As you know I’m a weekly contributor to the PhotoChallenge @ This year I decided to do a special Photo Challenge and here it is, the spookiest and most anticipated PhotoChallenge ever, right in time for Halloween 2015. Your Challenge, if you’re not too afraid to accept it, will be to create the spookiest animated infrared GIF ever.


Every year for Halloween, I create an image for my blog. In 2013 I created the above image. This year I wanted to do a little something more and share the process as a Challenge for the week of Halloween. Hopefully you’ll find it challenging, rewarding and a great motivation for your creative mind.

Your first step will be to find the Spookiest location for your PhotoChallenge shoot. We chose to setup in front of a Mausoleum at a local cemetery as illustrated in the above Infrared PhotoSphere.  We’ll leave the details of your spooky location up to you. However since this is an Infrared Challenge, you’ll most probably have to stay outdoors in the mid-day sun to maximize you’re exposure capabilities.

For the last two months I’ve given you a heads up on the fact that we will be shooting an Infrared Challenge. Hopefully by now you should have purchased an infrared filter (Hoya R72 Recommended) or created one with the DIY video posted above.

Once you’ve chosen your spooky location, you’ll need your spooky subject such as a goblin. In my case my standard issue wildlife photographer camo-pants with my Laguna Beach Hoody complimented my Dollar Store Halloween Mask.

If you’ve been following The 2015 PhotoChallenge and participated in the WEEK 35: Translucent Outdoor Long Exposures Challenge, then you should be able to create an image as pictured above, left. The left image is the result of a long exposure with the subject only exposed for a fraction of the total exposure, thus making it translucent. The right image is done in the same process, a long exposure but with an Infrared Filter fitted to a non-converted DSLR instead of a Neutral Density filter.

Installing a 720nm IR filter on your non-converted camera will have a result equivalent to at least 5 stops of light reduction depending on the hotfilter used by your camera manufacturer. The effect will be similar to that of an ND filter but the image will be red unless you can set an in-camera white balance under IR. Then you will have rusty and copper tones instead a monochromatic reds. A simple B&W conversion will suffice for the challenge. If you wish, you can attempt false IR colors to make everything even more bizarre.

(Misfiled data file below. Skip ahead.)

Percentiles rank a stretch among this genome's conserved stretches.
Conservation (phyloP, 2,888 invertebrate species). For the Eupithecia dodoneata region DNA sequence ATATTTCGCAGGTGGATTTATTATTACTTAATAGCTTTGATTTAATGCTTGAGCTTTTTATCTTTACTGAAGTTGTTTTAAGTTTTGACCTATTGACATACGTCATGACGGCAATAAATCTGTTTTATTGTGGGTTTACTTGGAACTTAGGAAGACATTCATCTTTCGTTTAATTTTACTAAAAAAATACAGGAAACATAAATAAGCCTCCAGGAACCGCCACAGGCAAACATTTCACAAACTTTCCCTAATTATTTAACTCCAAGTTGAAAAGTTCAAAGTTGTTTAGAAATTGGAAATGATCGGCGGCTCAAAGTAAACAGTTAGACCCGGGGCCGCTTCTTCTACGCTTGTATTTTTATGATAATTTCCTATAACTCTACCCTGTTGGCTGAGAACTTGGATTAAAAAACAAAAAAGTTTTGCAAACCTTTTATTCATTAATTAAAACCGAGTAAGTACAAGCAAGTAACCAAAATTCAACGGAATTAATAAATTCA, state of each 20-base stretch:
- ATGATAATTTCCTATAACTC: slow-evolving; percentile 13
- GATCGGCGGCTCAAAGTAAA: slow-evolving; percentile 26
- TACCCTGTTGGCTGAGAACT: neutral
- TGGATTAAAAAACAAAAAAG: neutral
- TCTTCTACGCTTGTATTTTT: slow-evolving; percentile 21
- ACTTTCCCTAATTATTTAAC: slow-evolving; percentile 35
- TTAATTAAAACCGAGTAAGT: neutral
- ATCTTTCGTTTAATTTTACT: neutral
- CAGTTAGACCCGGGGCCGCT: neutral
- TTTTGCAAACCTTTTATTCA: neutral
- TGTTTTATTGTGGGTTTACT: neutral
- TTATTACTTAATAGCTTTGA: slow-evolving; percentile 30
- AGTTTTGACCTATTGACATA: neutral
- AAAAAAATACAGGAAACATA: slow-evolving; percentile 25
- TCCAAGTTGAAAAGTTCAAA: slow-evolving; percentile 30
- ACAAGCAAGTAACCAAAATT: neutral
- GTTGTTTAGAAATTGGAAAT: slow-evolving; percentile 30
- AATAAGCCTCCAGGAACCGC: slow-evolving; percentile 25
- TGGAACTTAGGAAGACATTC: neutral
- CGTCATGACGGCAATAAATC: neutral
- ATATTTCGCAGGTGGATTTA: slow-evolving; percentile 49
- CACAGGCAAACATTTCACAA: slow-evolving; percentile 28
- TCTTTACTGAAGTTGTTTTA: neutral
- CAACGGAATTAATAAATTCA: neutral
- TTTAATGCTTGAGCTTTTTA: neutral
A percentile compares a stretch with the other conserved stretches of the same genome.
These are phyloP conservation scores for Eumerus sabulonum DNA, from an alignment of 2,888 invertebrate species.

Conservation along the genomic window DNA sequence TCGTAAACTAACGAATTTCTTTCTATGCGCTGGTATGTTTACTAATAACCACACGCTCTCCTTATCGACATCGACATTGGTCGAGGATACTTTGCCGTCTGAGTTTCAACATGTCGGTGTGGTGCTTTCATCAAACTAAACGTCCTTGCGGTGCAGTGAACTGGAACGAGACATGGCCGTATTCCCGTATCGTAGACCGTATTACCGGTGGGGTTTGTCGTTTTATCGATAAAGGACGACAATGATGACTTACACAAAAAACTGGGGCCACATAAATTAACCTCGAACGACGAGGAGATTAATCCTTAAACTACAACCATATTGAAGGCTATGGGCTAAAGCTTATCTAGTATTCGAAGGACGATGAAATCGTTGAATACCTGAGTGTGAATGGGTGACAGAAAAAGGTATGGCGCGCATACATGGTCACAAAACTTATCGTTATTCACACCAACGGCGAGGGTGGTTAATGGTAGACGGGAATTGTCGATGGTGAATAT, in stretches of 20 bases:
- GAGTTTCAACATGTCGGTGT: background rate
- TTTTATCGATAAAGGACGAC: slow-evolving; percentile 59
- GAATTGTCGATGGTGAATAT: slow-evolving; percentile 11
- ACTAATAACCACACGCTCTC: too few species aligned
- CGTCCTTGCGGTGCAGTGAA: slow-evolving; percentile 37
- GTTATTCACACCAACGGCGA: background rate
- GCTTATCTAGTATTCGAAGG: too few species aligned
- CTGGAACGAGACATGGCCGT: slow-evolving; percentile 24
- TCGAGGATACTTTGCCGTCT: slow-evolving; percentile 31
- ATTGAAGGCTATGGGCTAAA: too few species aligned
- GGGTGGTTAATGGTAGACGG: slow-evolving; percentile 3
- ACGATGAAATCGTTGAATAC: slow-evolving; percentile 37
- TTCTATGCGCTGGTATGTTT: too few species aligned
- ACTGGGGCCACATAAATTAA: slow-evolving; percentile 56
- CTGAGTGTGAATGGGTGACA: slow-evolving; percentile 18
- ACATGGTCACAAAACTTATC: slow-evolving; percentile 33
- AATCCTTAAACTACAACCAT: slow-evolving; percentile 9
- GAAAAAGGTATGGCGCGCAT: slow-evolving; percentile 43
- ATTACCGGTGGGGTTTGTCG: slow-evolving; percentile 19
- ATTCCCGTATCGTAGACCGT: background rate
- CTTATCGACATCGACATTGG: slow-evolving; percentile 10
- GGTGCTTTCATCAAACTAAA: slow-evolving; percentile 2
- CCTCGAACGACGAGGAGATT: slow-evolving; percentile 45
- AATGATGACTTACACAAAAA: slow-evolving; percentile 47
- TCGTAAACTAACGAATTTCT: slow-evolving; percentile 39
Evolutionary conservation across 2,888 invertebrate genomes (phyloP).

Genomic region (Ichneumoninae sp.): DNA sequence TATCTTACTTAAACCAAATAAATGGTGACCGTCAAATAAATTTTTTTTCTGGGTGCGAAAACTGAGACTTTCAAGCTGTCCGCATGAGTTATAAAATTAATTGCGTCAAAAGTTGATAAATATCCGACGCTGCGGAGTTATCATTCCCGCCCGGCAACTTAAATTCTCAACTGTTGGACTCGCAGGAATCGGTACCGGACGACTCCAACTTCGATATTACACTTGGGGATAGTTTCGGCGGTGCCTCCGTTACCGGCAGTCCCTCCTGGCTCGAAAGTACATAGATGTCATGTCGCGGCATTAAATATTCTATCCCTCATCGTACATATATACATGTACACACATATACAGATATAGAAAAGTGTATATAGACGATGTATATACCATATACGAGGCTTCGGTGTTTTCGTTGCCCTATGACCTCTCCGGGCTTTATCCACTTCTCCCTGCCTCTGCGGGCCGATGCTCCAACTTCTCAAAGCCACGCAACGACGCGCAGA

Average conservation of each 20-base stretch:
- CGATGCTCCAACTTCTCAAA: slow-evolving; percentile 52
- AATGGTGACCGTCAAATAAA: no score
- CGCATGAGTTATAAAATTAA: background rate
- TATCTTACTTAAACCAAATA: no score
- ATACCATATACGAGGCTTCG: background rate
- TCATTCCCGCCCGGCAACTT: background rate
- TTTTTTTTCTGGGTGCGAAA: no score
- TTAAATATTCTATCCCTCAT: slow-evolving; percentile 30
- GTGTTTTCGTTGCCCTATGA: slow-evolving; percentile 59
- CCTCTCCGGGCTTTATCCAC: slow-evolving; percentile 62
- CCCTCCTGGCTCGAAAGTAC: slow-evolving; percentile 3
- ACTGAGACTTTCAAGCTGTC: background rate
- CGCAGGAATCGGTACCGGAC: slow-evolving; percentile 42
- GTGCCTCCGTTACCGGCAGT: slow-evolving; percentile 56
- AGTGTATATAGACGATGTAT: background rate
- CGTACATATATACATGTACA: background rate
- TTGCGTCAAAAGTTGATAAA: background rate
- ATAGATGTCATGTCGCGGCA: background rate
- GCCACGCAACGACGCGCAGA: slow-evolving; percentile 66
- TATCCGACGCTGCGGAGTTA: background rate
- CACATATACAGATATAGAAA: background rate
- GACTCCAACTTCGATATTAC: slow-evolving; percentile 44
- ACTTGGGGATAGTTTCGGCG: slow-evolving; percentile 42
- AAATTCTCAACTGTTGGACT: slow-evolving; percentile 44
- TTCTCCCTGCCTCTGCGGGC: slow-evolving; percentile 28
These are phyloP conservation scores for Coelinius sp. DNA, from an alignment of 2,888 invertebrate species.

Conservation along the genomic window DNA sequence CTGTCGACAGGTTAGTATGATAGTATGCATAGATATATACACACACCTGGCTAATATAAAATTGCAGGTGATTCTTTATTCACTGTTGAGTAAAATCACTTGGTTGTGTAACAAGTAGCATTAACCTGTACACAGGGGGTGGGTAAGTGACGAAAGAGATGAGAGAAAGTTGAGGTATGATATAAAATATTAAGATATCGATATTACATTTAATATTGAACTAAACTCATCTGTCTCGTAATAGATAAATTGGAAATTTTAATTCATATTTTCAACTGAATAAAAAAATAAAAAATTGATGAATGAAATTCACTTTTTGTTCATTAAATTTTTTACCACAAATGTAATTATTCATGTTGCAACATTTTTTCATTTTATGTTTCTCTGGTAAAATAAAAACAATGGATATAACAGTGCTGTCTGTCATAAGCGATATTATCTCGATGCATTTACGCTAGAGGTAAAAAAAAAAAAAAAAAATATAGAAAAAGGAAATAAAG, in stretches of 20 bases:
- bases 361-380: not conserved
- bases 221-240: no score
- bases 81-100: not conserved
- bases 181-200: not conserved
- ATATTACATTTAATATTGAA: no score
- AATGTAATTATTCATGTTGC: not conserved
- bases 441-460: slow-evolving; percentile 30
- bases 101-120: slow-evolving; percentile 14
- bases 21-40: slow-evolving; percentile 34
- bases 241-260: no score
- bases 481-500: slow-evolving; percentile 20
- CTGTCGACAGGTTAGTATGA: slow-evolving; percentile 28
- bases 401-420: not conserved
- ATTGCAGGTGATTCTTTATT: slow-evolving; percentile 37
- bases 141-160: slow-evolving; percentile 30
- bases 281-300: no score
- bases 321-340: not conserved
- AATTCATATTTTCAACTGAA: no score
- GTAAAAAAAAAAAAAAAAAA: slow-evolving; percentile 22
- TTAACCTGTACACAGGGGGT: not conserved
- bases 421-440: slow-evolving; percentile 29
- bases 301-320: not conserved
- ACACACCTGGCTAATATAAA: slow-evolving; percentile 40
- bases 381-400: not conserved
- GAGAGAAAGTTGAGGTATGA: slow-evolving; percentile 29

In order to fulfill the challenge you will need to capture a minimum of two images in Infrared. One with just your scene as in SPOOKY IMAGE 1 above. You will also need to capture a second image. This one will be of a translucent ghostly apparition as we’ve practiced in a past challenge. This time we’re just looking for Infrared images processed in B&W to facilitate the challenge and increase the eerie spook factor. This is the simple approach. You can as an alternative shoot your subject elsewhere and with the use of a layer mask animate it atop your original image.

Now that you have your two or more images, it’s time to put them together into one animated gif. Remember the larger the image size and the more images you animate together, the bigger your file size will be. Keep your final image size as small as possible and limit the amount of images animated to no more than four. Processing and saving your image as a grayscale will also decrease the final file size of your B&W image. The above video illustrates the technique to create an animated gif with Photoshop. There are several online animated gif creators that should work. I haven’t tried any but click here to search.

Happy Halloween Steve Troletti Photography

…and voila, by now the above GIF should have completely loaded and you should see the animation of four images in an endless loop. This will be my 2015 Happy Halloween image for my Blog at Steve Troletti Photography.


You should be able to post your animated GIF directly to Google+ or Facebook with no problems. In Flickr you will have to provide the link to the original photo.



If you want to venture into false color IR I suggest you take a look at this article by Chris Swarbri

Here’s an other one by John Harte


Here’es a video illustrating one more technique


Wishing you all a great Halloween on behalf of the entire PhotoChalenge Team (Trevor, Jeremy, Gary & Myself) Have a great week of Spooky Photography.


The rules are pretty simple:

  • Post one original photograph (Your Image) shot each week per theme posted on this blog to Google+Facebook, or Flickr (or all three). Tag the photo or #photochallenge2015.
  • The shot should be a new shot you took for the current weekly theme, not something from your back catalog or someone else’s image.
  • The posted image should be a photograph, not a video.
  • Don’t leave home without your camera. Participating in the 2015 Photo Challenge is fun and easy.

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